The Cardinals had a really difficult season, fighting through a midseason team Coronavirus outbreak, and were not even able to finish all 60 games. The lineup struggled to connect all season, and key hitters like Paul Goldschmidt and Matt Carpenter had disappointing seasons compared to the usual standards. But the Cards made the playoffs anyway, thanks largely to a terrific rotation led by Adam Wainwright, Dakota Hudson, and Kwang Hyun Kim. Wainwright is a free agent, but if he returns and St. Louis gets Jack Flaherty back, too, the Cardinals could have serious value at this price.

Milwaukee Brewers +3000

The Brewers were the fourth playoff team out of the NL Central, sneaking in as the 8-seed despite a sub-.500 season. The Brewers should get more from their bats this season. Christian Yelich did not live up to his MVP form, with a meager .205 batting average, but he should bounce back, and the Brewers will expect the return of Lorenzo Cain after he did not play in 2020. Add in Brandon Woodruff and Corbin Burnes, along with closer Josh Hader in the bullpen, and the Brewers have a lot of pieces in place to have a big year as a sleeper. Don’t be surprised if the Cardinals or Brewers defy MLB betting odds and make a run to the World Series.

Pittsburgh Pirates +15000

The Pirates are the “other” team in the NL Central. Pittsburgh fans can get excited about breakout third baseman Ke’Bryan Hayes, but the team is a long way from relevancy and playing in a loaded division. Pittsburgh has the longest World Series odds in baseball for good reason.

In a flash, Mike Napoli powers Rangers

ARLINGTON, Texas -- The "Hang Around Theory" was looming over the Texas Rangers like the angel of death Sunday night at Rangers Ballpark in Arlington.

For more than five innings in Game 4 of the 2011 World Series, the Rangers were intent on playing a vital supporting role to St. Louis Cardinals starting pitcher Edwin Jackson's excellent portrayal of Houdini.

Here Jackson is, suspended upside down in a tank full of water, arms chained to his chest, facing a sure demise.

Here come the Rangers with a hammer to break the glass and set him free.

Here Jackson is, locked in a trunk and tossed into the deepest part of shark-infested Joe Poole Lake (OK, not that deep, thanks to a summer-long drought).

Mike Napoli ripped a Mitchell Boggs high fastball for a three-run home run. "I just got a pitch up that I could handle," he said. "You just have to try to get on top of it as much as you can." AP Photo/Charlie Riedel

Here the Rangers paddle merrily up in scuba gear, toting an extra tank and lots of shark repellant, allowing Jackson to keep breathing.

That 1-0 lead the Rangers were nursing, even with Derek Holland pitching lights out for a change, appeared anything but safe. In fact, it seemed only a matter of time -- and Albert Pujols finally coming to the plate with a runner on base -- before the Cardinals would break through and the Rangers would dearly regret helping Jackson, who would walk seven, the most by a pitcher in a World Series since Florida's Livan Hernandez issued eight free passes in 1997, wiggle off the hook so many times.

Generally, when one team lets another hang around like the Rangers were allowing the Cardinals to do Sunday night, there's eventually hell to pay.

And then Mike Napoli finally said enough is enough and made Jackson and the Cardinals tote the note.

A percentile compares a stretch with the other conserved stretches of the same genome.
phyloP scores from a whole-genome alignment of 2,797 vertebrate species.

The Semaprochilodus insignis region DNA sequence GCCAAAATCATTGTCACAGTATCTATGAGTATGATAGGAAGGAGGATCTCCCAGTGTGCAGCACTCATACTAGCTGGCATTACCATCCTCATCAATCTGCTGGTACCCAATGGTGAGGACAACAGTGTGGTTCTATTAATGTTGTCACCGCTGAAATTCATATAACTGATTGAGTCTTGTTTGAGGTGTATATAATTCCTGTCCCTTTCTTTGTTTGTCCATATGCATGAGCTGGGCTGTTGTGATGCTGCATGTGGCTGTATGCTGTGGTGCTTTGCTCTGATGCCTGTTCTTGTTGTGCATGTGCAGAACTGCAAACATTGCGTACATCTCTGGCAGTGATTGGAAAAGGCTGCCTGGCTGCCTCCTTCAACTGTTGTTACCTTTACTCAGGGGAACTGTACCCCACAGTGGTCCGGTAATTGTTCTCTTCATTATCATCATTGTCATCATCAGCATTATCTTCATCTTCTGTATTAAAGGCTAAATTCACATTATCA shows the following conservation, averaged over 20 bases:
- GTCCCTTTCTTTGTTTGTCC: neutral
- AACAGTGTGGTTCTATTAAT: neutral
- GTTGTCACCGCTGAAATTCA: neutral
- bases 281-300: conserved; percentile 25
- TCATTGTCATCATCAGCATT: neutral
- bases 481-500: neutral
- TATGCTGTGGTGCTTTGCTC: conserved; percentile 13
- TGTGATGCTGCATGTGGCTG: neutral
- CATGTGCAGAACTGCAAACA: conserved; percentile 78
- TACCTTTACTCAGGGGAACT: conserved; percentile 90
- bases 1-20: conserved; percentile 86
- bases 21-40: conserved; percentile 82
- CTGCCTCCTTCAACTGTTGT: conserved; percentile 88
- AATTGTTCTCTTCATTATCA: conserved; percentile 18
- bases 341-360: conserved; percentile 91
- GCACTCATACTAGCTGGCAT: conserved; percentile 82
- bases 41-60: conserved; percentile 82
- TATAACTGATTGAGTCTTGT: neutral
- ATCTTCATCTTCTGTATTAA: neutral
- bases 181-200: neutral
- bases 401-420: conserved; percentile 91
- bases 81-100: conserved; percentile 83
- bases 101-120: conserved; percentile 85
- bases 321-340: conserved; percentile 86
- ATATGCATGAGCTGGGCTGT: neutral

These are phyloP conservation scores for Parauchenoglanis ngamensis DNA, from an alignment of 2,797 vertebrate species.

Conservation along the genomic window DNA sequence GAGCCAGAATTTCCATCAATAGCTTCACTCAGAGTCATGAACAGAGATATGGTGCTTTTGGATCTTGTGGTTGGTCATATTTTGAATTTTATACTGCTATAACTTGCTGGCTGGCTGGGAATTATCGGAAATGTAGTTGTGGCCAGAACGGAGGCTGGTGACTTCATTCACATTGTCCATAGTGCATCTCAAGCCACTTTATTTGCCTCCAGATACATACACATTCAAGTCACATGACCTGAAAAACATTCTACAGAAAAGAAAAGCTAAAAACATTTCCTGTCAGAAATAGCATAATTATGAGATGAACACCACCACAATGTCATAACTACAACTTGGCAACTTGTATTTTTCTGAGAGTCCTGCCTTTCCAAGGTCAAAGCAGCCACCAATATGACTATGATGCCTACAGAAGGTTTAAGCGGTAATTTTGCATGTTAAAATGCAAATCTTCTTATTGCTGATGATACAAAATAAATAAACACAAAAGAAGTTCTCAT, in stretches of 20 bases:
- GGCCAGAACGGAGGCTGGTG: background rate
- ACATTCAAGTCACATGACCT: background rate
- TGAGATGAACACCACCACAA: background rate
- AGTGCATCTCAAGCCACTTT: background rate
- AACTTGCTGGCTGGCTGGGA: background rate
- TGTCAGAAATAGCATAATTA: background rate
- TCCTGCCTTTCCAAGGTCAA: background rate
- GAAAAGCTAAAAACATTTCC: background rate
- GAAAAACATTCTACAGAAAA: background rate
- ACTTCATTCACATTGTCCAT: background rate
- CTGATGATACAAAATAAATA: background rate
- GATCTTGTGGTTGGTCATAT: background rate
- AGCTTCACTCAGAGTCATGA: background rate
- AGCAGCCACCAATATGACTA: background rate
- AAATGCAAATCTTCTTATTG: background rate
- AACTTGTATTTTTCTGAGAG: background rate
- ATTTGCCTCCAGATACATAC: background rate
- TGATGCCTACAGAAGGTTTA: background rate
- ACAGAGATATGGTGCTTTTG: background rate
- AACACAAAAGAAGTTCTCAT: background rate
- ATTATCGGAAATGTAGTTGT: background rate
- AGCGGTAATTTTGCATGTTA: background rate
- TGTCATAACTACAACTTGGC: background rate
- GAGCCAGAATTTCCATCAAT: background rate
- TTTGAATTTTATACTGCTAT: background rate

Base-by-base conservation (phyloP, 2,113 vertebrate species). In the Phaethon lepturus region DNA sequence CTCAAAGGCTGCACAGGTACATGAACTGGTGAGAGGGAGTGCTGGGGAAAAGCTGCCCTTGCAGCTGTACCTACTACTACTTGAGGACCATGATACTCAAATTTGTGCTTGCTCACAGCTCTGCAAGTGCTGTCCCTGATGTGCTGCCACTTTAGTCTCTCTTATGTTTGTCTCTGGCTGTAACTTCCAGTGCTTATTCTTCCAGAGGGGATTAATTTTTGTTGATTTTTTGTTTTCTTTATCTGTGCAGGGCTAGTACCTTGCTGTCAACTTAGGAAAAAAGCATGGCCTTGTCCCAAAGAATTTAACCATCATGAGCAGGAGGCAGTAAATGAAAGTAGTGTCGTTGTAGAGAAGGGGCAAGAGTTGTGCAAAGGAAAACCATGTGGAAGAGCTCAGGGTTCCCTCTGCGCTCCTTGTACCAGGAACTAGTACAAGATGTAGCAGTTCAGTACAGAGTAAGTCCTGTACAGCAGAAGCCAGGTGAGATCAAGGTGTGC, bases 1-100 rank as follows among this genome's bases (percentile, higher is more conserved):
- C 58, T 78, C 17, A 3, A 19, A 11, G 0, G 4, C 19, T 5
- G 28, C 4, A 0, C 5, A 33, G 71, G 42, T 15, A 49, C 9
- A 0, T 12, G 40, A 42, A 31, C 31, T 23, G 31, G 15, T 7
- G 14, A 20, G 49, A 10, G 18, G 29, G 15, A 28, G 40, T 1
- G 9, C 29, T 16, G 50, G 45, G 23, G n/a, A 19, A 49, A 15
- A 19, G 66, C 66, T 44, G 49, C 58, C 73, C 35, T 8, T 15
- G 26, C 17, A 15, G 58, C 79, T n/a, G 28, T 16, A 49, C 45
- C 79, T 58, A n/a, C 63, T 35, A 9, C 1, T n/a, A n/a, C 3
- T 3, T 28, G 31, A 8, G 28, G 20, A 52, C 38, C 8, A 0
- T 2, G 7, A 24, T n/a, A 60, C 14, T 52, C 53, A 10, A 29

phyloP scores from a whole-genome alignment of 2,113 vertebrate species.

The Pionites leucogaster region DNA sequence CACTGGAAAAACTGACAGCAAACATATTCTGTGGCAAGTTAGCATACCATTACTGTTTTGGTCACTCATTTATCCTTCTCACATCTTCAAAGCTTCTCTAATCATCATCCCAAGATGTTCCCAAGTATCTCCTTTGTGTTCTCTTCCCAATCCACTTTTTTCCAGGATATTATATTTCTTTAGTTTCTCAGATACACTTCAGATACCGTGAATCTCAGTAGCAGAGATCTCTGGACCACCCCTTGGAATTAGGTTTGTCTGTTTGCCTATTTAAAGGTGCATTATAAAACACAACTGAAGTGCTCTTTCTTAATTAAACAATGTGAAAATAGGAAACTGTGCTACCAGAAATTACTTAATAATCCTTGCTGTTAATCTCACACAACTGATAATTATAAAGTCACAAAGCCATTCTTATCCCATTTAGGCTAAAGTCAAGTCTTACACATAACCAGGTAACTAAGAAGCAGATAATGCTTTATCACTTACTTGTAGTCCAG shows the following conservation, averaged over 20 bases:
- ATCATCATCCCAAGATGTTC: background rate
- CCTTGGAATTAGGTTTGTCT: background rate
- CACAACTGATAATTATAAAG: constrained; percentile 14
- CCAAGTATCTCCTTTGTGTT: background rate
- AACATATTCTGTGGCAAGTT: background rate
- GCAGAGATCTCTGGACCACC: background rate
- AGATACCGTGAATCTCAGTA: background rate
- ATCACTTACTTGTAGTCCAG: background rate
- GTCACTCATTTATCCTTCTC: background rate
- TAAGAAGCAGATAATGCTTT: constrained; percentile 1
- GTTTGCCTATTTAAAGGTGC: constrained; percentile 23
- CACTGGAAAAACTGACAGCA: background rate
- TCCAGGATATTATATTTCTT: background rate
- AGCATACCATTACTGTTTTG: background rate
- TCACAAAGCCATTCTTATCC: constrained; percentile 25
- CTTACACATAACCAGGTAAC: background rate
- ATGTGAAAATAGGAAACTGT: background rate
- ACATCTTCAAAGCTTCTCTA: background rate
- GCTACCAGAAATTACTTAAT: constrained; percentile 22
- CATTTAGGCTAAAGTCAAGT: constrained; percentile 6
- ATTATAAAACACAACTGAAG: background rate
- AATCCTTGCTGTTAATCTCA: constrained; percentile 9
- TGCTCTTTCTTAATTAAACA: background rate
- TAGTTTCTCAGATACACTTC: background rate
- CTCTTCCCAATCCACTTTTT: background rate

Houdini made one mistake too many.

It was Jackson's sixth and seventh walks of the game, to Nelson Cruz and David Murphy with one out in the sixth, that set the stage, but it was Napoli who delivered the crushing blow with a Pujols-like mammoth three-run home run deep into the left-field seats on reliever Mitchell Boggs' first pitch.

Now it's the Cardinals who must deal with the "Hang Around Theory," because it's the Rangers who insist on loitering in this World Series. Their 4-0 victory evened the Series at two games apiece and guaranteed a return to St. Louis for at least Game 6.

Perhaps equally important for the Rangers was the statement Sunday night's victory made on the heels of Saturday's 16-7 debacle in Game 3.

"We've done it all year," Napoli pointed out. "We know how to let it go. You can't harp on things and let it bother you."

Still, Sunday night's mesmerizing combined shutout between Holland and Neftali Feliz, who came on when Holland walked Rafael Furcal with one out in the ninth, was in stark contrast to Saturday night's bombing raid by Pujols and Company.

From 23 runs a night earlier, the Rangers and Cardinals found themselves locked in a 1-0 duel 24 hours later. The lone run had scored on Josh Hamilton's RBI double in the first, but the Rangers missed a golden opportunity to knock out Jackson early when they left the bases loaded.

In the second inning, Ian Kinsler led off with a single and then was picked off first by catcher Yadier Molina. Murphy and Napoli drew two-out walks in the fourth, but Mitch Moreland struck out. A leadoff walk by Kinsler in the fifth was wasted.

"We just gotta keep scrappin' away," Napoli said of the Rangers' frustration against Jackson. "He had good stuff. The guy's a good pitcher.

"When someone gets on base, they're not going to give in to you. Sometimes you get [a] little aggressive and want to get the job done so early, but you just gotta back it up sometimes and relax."

Or hit the first pitch you see from a guy fresh from the bullpen.

That's what Napoli did in the sixth after Cruz and Murphy, who had leapfrogged Napoli in the batting order because manager Ron Washington wanted to break up his left-handers (Murphy and Moreland), drew one-out walks.

Cardinals' manager Tony La Russa had seen enough.

"I thought for sure that Jackson had given us what he had," La Russa said. "[Boggs] gets a ball down in the zone and I thought, Double play waiting to happen. He made the first pitch and [Napoli] jumped it."

As quick as a striking rattlesnake.

"I was looking fastball," Napoli said. "I was trying to see it up. I didn't want to hit it into the ground. I just got a pitch up that I could handle. You just have to try to get on top of it as much as you can."

The pitch was almost in Napoli's eyes, but he tomahawked it to the very back of the lower section just inside the left-field foul pole.

You know baseball and its statistics. It tell us that Napoli hit 12 home runs off high fastballs this season, most in the majors this year.

"It's a good pitch to hit," he said. "It's better than a sinking fastball down you hit it in the ground."

If the Rangers were concerned that they were on the verge of becoming victims of the "Hang Around Theory," they didn't admit it.

"We don't really put pressure on ourselves because we know how productive we have the capability to be," Michael Young said. "We know we're always just one big at-bat away. We showed that tonight. We don't hit the panic button."

Here's how Murphy summed it up: "We've talked about resiliency a lot and if we don't get it done once, we'll come back and get it done the next time."

Indeed, they do seem to have that knack.

"It's nice if we do win and try to roll that over into the next one," Murphy said, "but we do a great job if we don't play well, if we lose, to forget about that game that night on the drive home and we wake up the next morning with a clean slate."

1967 World Series St. Louis Cardinals over Boston Red Sox (4-3)